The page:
The digital single market strategy is made up of three policy areas or 'pillars'
Europeans often face barriers when using online tools and services. This is even though the EU has spent decades bringing down those barriers "offline".
Fragmentation and barriers that do not exist in the physical single market are holding the EU back. In a digital single market, there are fewer barriers, and more opportunities: it is a seamless area where people and business can trade, innovate and interact legally, safely, securely, and at an affordable cost, making their lives easier.
But at present, markets are largely domestic in terms of online services. Only 7% of EU small- and medium-sized businesses sell cross-border. This needs to change – putting the single market online.
It is the aim of the Juncker Commission to create a true digital single market, where the free movement of goods, persons, services and capital is ensured — and where citizens and businesses can seamlessly and fairly access online goods and services: whatever their nationality, and wherever they live.
The Digital Single Market could contribute €415 billion to the European economy, boosting jobs, growth, competition, investment and innovation. It can expand markets and foster better services at better prices, offer more choice and create new sources of employment. It can create opportunities for new start-ups and allow existing companies to grow and profit within a market of over 500 million people.
A completed digital single market will also ensure that Europe maintains its position as a world leader in the digital economy, helping European companies to grow globally, and transforming our public services.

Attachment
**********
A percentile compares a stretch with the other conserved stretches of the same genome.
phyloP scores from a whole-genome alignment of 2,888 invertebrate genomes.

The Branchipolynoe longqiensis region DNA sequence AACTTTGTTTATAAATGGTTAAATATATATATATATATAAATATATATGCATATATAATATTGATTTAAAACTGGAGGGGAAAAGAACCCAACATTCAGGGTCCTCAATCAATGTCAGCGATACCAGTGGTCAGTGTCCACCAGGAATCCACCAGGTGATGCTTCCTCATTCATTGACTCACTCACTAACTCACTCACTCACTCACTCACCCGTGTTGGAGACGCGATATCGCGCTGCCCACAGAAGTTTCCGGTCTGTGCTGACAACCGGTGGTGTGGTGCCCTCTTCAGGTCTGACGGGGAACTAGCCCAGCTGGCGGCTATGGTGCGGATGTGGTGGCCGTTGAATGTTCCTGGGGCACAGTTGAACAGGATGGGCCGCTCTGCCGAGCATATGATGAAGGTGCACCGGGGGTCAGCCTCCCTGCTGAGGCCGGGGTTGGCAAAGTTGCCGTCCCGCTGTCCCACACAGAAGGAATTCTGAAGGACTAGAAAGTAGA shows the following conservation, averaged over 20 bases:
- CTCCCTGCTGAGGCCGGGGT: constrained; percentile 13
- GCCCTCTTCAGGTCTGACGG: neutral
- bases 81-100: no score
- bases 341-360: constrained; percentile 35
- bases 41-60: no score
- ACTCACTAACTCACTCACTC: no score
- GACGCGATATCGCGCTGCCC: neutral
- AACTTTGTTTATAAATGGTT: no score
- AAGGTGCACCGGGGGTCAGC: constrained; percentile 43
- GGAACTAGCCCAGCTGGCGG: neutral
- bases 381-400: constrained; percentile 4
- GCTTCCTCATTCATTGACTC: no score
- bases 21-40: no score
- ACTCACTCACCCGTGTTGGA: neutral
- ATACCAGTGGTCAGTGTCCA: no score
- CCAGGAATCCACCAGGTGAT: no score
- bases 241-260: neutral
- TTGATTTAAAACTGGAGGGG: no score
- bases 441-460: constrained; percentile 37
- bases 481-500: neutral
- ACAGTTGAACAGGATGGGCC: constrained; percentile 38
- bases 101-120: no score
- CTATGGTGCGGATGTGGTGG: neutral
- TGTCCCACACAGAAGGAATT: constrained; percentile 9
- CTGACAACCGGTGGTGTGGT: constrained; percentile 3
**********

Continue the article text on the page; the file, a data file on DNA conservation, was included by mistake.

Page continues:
- Providing better access for consumers and business to online goods by:
- Creating the right environment for digital networks and services by:
- Updating the EU audiovisual rules and work with platforms to create a fairer environment for all players, promote European films, protect children and better tackle hate speech.
- Ensuring cybersecurity in Europe, from raising the capabilities of the Member States to implementing the international cooperation on cybersecurity and cybercrime.
- Ensuring everyone in the EU will have the best possible internet connection, so they can participate fully in the digital economy, the so-called "connectivity for a European gigabit society".
- Adapting ePrivacy rules to the new digital environment.
- Maximising the growth potential of the European digital economy and of its society through:
The mid-term review of the Digital Single Market Strategy
Since May 2015, the European Commission has delivered 35 legislative proposals and policy initiatives as announced in its Digital Single Market strategy. The focus is now on obtaining political agreement with the European Parliament and the Council on all proposals, above all the updated EU telecoms rules which will boost investments in high- peed and quality networks, which are critical for the full deployment of the digital economy and society.
The Digital Single Market strategy has also delivered key legislative proposals such as boosting e-commerce, modernising copyright, audiovisual, and ePrivacy rules, harmonising digital rights, guarantying affordable parcel delivery, and harmonising VAT rules.
In order to ensure a fair, open and secure digital environment, the Commission has identified three main areas where further EU action is needed:
- to develop the European Data Economy to its full potential
- to protect Europe's assets by tackling cybersecurity challenges
- to promote the online platforms as responsible players of a fair internet ecosystem.
In addition, the Commission will present various non-legislative areas on digital skills, digitising industry and services, modernising public services, health and care, as well as the global dimension of the Digital Single Market. It will also address the need for further investment in high performance computing technology, digital health and care (to facilitate cross-border health data exchanges) and cooperative, connected and automated mobility (to encourage investment in cross-border trials).
More information on the Digital Policy website